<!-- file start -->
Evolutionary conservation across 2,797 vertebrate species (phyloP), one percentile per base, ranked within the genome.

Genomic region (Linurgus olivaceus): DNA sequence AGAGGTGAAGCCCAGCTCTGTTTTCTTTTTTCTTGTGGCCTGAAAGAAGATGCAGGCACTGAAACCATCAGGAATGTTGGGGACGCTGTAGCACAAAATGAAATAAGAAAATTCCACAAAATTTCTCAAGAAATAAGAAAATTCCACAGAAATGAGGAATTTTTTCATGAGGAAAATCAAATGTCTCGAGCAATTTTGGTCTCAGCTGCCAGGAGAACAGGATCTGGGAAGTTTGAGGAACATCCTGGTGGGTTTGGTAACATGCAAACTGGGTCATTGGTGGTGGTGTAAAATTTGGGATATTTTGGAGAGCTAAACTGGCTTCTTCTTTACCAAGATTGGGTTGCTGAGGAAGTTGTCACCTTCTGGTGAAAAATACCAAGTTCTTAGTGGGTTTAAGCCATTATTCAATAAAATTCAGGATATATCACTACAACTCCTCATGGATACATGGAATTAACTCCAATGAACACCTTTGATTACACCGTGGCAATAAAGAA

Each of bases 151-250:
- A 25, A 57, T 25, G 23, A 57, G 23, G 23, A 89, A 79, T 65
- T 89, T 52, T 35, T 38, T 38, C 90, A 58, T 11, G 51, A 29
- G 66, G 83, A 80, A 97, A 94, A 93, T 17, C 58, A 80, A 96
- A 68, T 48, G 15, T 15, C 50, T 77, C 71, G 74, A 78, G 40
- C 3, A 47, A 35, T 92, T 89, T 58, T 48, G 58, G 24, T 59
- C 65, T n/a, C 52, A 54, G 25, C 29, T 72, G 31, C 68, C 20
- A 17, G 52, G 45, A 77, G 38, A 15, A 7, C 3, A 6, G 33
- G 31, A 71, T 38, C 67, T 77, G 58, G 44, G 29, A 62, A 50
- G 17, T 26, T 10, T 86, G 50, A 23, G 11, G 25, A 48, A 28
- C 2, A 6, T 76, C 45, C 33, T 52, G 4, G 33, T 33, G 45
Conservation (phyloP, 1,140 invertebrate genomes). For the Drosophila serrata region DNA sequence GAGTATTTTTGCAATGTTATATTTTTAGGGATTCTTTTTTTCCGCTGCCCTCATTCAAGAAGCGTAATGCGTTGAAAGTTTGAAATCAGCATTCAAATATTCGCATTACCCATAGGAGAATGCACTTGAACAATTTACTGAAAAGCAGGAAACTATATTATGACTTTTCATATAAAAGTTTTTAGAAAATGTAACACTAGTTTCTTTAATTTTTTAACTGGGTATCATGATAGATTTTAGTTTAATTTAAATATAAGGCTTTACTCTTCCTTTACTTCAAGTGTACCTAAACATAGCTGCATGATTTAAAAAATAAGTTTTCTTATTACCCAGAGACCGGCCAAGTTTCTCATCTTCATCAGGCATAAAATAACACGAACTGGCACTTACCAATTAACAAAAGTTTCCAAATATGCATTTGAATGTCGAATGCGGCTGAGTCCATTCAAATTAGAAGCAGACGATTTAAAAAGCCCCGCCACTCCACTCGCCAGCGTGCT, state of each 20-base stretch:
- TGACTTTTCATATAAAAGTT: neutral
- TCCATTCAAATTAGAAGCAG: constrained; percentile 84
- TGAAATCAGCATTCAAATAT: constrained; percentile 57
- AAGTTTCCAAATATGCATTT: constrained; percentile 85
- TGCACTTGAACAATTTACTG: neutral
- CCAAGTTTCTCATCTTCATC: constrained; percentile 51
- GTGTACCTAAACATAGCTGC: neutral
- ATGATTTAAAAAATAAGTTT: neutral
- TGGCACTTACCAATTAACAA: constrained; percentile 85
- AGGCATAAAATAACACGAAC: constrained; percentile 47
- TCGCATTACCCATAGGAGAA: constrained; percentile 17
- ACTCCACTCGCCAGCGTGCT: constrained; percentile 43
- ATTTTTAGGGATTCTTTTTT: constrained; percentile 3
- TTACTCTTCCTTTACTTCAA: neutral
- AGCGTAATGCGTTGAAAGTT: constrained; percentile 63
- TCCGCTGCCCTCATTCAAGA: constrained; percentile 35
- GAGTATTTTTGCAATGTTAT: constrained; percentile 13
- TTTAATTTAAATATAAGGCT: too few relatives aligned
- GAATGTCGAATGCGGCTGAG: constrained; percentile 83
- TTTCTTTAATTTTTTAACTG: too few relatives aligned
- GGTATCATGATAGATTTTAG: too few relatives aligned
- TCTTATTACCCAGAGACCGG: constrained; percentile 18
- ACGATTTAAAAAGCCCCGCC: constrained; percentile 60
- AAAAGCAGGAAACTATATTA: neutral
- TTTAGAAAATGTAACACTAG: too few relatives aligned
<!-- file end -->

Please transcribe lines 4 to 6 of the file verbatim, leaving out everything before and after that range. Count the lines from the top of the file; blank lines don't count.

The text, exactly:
- A 25, A 57, T 25, G 23, A 57, G 23, G 23, A 89, A 79, T 65
- T 89, T 52, T 35, T 38, T 38, C 90, A 58, T 11, G 51, A 29
- G 66, G 83, A 80, A 97, A 94, A 93, T 17, C 58, A 80, A 96